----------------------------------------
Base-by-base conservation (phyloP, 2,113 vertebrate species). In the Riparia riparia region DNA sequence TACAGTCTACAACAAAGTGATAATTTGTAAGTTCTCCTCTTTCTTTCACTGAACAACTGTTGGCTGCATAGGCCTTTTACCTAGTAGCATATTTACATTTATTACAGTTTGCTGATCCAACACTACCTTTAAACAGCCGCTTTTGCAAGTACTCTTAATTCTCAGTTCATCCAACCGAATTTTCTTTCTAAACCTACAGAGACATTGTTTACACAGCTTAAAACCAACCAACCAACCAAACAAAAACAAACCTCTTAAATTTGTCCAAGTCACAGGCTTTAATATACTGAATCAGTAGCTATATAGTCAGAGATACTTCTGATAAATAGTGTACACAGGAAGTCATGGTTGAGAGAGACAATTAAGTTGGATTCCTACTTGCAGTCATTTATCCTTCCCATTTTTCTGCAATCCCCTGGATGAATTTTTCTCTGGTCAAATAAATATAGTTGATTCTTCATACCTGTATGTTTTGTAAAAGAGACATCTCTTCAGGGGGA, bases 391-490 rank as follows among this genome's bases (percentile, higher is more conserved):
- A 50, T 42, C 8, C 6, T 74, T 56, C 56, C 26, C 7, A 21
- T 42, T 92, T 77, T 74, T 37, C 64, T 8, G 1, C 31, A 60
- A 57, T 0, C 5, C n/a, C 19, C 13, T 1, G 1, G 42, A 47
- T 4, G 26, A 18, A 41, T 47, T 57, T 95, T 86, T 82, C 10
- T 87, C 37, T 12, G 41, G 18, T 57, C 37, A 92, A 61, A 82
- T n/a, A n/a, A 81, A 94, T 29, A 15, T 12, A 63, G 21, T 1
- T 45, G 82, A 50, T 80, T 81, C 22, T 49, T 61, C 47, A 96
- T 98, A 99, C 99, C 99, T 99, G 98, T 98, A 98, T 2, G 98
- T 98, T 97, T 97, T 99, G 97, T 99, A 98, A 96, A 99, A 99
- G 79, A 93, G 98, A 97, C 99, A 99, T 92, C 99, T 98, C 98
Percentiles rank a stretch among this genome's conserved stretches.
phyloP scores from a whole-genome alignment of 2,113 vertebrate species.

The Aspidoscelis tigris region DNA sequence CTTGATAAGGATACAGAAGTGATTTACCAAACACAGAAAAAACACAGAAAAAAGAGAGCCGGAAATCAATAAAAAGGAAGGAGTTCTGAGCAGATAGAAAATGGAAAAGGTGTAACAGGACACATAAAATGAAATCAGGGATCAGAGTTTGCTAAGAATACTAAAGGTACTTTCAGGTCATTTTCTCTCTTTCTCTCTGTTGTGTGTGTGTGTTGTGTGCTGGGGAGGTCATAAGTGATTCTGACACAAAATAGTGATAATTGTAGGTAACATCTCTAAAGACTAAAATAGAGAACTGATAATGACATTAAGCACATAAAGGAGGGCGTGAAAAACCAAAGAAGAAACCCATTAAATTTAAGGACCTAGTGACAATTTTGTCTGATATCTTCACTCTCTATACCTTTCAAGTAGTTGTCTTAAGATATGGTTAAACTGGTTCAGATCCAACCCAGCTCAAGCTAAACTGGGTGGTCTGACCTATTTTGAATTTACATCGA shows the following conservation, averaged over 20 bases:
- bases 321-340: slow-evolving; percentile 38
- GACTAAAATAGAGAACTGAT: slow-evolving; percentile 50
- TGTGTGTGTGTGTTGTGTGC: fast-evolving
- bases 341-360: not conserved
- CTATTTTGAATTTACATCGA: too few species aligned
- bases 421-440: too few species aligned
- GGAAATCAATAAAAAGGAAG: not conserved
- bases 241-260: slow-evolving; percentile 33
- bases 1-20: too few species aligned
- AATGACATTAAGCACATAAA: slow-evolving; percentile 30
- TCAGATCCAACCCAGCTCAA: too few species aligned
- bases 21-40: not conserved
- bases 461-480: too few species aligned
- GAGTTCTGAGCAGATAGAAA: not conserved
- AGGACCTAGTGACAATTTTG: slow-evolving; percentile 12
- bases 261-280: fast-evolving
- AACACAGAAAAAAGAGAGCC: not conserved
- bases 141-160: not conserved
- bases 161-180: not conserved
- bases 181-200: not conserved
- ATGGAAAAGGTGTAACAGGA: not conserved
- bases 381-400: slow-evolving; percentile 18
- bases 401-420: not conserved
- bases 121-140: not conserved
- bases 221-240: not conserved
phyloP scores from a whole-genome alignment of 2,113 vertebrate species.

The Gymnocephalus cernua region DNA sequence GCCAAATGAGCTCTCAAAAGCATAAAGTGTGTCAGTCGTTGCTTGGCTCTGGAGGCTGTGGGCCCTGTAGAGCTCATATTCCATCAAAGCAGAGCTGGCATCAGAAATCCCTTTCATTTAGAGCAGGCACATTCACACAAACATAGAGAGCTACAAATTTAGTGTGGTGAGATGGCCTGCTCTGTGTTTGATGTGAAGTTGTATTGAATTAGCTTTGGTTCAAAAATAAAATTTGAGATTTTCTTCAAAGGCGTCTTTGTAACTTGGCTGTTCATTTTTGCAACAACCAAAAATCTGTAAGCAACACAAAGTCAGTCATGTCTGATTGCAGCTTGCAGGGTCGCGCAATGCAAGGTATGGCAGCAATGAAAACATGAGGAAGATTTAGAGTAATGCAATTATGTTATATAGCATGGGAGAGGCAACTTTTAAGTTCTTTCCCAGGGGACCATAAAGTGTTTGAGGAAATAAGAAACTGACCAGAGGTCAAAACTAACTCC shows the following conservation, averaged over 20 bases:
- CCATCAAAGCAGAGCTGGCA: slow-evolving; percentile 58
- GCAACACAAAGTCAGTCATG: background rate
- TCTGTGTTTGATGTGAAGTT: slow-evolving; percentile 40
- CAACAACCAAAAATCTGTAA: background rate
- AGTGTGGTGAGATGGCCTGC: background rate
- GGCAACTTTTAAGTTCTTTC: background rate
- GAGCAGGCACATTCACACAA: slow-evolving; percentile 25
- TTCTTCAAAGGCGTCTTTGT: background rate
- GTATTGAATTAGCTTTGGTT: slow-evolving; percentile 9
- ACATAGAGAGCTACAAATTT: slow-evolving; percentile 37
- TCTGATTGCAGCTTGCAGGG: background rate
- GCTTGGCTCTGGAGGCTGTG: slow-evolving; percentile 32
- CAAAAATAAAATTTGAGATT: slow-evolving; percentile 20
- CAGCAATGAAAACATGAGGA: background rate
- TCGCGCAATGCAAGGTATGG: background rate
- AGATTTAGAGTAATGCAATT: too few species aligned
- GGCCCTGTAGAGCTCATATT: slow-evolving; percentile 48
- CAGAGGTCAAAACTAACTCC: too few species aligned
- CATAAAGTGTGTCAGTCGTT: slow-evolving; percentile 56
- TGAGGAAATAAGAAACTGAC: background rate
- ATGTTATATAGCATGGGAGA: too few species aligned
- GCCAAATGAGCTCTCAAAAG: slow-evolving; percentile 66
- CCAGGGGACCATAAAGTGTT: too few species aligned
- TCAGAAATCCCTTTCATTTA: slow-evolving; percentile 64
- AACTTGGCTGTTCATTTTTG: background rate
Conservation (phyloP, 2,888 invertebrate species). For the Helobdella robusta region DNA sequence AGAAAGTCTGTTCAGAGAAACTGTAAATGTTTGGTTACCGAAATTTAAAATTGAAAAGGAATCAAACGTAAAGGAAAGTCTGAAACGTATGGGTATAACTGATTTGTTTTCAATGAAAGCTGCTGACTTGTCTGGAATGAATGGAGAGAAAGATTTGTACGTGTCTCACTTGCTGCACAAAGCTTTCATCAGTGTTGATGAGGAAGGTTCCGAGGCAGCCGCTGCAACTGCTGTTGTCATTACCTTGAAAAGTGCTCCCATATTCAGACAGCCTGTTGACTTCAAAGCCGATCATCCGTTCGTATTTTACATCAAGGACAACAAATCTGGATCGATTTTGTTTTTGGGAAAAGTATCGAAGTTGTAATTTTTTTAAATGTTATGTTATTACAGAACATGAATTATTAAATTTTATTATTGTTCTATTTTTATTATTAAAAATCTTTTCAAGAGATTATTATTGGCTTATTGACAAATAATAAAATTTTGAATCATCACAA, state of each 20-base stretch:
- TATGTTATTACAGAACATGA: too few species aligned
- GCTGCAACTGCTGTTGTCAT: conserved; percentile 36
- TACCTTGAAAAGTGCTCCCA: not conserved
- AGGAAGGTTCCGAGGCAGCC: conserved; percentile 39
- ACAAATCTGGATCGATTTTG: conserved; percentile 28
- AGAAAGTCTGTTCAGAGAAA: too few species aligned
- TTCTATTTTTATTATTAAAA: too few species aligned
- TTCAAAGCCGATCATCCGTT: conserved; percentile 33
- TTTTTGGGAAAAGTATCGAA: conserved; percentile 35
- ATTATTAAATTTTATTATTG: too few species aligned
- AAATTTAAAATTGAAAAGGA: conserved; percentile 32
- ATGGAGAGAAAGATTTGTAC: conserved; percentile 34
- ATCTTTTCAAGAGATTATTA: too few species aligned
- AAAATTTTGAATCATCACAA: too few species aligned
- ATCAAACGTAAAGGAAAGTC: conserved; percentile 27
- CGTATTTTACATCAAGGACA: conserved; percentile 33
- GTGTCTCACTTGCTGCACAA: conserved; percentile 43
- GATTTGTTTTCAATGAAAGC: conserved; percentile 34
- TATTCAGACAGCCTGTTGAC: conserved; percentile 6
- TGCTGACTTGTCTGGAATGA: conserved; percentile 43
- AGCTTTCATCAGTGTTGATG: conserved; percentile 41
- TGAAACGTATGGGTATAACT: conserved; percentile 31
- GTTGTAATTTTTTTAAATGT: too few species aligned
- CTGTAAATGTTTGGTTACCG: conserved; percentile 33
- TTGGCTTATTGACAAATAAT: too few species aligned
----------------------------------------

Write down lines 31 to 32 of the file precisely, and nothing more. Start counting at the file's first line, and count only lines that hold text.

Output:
- AACACAGAAAAAAGAGAGCC: not conserved
- bases 141-160: not conserved